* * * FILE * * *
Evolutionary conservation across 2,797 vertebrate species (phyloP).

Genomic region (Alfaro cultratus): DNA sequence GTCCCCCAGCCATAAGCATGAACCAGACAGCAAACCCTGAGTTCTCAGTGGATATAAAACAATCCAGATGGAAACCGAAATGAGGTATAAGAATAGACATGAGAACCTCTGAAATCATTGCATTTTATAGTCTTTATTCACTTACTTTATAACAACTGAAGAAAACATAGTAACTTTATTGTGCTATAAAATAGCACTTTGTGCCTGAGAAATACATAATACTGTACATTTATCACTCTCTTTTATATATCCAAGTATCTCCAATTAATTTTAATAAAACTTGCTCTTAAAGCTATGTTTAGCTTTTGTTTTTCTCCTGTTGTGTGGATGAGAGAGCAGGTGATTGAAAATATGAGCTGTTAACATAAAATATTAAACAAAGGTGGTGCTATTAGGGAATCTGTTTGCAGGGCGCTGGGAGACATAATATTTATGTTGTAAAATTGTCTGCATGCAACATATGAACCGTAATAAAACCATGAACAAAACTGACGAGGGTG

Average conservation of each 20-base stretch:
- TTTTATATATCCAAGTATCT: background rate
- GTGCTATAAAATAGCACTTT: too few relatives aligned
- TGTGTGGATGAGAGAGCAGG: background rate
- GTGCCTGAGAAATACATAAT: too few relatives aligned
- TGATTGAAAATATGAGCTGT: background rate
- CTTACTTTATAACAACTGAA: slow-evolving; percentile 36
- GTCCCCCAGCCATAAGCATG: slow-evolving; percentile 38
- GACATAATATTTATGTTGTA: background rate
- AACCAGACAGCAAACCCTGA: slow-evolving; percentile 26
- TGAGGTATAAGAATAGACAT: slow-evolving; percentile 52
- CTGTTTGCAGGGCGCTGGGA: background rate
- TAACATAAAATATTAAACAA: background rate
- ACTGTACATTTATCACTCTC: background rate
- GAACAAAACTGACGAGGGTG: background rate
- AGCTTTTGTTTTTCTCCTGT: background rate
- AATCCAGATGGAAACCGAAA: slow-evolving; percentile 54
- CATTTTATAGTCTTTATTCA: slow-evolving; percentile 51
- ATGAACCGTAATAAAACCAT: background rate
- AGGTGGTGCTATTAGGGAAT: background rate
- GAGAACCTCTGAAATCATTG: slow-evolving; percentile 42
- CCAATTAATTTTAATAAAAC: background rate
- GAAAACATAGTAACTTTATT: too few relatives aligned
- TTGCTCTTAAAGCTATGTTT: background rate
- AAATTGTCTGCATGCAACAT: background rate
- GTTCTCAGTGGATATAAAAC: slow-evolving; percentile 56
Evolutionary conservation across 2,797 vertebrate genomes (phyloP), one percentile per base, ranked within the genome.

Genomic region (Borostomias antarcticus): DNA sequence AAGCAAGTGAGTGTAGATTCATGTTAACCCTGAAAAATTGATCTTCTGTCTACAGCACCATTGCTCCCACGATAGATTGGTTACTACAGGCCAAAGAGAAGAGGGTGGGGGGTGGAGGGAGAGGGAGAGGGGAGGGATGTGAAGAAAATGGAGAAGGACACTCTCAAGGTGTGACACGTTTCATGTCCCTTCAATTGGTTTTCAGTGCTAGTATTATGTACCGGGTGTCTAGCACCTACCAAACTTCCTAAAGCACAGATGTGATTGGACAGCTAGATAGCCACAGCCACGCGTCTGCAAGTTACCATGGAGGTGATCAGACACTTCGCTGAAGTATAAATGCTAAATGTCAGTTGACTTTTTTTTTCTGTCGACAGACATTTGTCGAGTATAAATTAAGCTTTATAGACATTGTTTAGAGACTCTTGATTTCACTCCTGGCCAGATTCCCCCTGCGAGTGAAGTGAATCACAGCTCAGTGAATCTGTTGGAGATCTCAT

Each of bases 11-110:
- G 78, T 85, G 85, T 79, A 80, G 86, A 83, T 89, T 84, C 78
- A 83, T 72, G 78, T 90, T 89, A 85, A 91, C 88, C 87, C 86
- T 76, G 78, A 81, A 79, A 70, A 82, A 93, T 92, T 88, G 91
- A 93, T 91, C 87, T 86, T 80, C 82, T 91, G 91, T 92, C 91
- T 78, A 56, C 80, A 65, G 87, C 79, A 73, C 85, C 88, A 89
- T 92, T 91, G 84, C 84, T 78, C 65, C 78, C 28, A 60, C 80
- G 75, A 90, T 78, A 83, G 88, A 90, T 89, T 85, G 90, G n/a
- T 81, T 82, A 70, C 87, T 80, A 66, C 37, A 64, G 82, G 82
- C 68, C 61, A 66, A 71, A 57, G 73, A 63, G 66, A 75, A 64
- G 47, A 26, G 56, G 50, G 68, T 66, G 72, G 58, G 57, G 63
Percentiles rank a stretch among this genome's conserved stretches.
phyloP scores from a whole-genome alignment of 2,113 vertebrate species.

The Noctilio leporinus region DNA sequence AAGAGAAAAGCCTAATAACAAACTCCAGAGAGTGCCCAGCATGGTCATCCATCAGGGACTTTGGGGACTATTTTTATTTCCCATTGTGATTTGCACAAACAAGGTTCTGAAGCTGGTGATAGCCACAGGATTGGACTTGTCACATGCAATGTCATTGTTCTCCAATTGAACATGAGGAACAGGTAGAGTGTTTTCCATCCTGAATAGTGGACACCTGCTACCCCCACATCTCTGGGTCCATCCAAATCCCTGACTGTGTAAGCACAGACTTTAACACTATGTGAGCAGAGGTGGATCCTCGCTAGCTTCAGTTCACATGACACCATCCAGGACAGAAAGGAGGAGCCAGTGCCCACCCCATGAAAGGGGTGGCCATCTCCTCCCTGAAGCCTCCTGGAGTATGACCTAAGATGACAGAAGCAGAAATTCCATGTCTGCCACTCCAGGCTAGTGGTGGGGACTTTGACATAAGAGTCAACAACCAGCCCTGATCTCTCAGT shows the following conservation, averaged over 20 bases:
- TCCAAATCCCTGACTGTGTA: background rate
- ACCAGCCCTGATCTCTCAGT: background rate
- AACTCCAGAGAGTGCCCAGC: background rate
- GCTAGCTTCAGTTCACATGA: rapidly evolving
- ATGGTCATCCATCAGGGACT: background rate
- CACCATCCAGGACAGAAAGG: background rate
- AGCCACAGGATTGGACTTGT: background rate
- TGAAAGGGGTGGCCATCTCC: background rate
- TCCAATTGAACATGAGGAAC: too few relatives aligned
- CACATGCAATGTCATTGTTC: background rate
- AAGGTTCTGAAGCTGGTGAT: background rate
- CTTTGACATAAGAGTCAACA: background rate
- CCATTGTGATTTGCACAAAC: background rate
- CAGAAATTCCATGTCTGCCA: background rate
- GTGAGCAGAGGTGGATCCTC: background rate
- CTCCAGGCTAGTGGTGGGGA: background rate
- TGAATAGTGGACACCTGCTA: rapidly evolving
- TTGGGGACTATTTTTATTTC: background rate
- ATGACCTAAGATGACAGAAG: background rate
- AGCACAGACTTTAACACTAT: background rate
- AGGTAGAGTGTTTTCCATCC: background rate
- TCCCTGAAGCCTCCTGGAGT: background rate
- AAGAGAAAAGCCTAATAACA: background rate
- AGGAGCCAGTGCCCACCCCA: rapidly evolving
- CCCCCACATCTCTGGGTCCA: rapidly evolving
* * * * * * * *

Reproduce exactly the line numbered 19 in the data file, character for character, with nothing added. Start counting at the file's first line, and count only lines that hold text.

- AATCCAGATGGAAACCGAAA: slow-evolving; percentile 54